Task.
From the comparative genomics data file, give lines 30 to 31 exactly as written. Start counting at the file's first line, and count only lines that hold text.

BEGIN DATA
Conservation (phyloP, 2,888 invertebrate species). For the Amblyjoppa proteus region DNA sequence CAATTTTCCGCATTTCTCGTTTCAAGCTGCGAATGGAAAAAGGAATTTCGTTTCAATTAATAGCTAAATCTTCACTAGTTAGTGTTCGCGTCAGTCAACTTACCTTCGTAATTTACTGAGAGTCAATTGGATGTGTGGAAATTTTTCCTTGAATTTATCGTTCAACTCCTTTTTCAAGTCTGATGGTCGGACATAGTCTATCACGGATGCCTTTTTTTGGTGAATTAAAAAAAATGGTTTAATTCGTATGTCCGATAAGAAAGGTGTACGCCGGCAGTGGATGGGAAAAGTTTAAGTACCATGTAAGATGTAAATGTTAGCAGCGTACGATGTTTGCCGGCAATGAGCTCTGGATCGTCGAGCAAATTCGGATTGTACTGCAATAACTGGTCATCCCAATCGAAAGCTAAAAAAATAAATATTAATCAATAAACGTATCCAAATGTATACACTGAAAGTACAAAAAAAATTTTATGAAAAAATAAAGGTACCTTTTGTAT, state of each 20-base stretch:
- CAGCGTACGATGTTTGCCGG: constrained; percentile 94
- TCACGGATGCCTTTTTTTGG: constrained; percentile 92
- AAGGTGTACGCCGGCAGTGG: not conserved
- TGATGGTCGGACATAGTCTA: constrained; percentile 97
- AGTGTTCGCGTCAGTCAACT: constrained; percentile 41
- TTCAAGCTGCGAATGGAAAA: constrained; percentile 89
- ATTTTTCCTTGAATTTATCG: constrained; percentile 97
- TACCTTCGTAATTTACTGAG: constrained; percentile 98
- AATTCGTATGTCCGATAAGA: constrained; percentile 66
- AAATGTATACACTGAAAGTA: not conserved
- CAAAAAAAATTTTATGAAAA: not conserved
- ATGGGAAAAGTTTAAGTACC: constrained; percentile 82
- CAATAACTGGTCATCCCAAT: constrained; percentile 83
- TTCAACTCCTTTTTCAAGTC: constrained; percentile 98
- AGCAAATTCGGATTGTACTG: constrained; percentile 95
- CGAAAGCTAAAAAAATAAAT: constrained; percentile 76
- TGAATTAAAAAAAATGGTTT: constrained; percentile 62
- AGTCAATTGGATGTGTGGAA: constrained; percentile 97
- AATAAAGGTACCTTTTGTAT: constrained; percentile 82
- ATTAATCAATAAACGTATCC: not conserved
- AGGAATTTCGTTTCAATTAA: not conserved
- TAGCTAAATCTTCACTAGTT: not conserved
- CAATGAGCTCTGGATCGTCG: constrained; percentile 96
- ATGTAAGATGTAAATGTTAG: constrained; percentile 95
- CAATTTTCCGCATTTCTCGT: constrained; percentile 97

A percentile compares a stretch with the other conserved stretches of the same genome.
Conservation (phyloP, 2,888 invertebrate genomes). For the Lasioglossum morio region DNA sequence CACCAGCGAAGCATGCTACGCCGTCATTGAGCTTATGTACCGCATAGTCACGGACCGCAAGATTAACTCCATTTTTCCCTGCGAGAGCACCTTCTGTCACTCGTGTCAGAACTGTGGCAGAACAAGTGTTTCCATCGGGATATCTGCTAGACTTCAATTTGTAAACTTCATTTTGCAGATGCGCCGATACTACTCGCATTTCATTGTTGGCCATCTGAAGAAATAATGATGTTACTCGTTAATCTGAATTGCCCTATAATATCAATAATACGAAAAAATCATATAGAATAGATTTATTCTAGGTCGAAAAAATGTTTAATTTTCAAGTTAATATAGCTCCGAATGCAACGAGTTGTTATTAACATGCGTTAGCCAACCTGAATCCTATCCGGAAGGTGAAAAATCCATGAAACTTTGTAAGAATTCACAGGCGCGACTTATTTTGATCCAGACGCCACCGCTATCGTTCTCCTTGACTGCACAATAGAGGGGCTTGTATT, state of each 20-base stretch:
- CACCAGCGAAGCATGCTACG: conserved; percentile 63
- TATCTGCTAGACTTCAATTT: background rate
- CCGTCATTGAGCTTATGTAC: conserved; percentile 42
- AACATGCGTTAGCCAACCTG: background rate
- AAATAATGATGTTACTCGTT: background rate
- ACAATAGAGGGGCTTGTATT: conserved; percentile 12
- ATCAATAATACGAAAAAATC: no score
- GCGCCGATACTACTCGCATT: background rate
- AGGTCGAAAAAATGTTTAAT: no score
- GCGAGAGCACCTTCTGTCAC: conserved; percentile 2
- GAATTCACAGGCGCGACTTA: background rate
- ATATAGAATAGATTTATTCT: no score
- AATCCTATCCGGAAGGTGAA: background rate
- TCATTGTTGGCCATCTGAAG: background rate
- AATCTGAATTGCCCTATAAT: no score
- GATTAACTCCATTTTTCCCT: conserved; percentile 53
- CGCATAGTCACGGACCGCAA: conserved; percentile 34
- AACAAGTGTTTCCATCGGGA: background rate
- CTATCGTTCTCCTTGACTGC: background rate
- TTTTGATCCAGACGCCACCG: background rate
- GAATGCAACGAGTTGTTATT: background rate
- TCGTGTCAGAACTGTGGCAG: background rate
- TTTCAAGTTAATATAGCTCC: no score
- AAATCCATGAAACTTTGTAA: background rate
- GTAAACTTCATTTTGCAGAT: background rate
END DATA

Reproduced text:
- TATCTGCTAGACTTCAATTT: background rate
- CCGTCATTGAGCTTATGTAC: conserved; percentile 42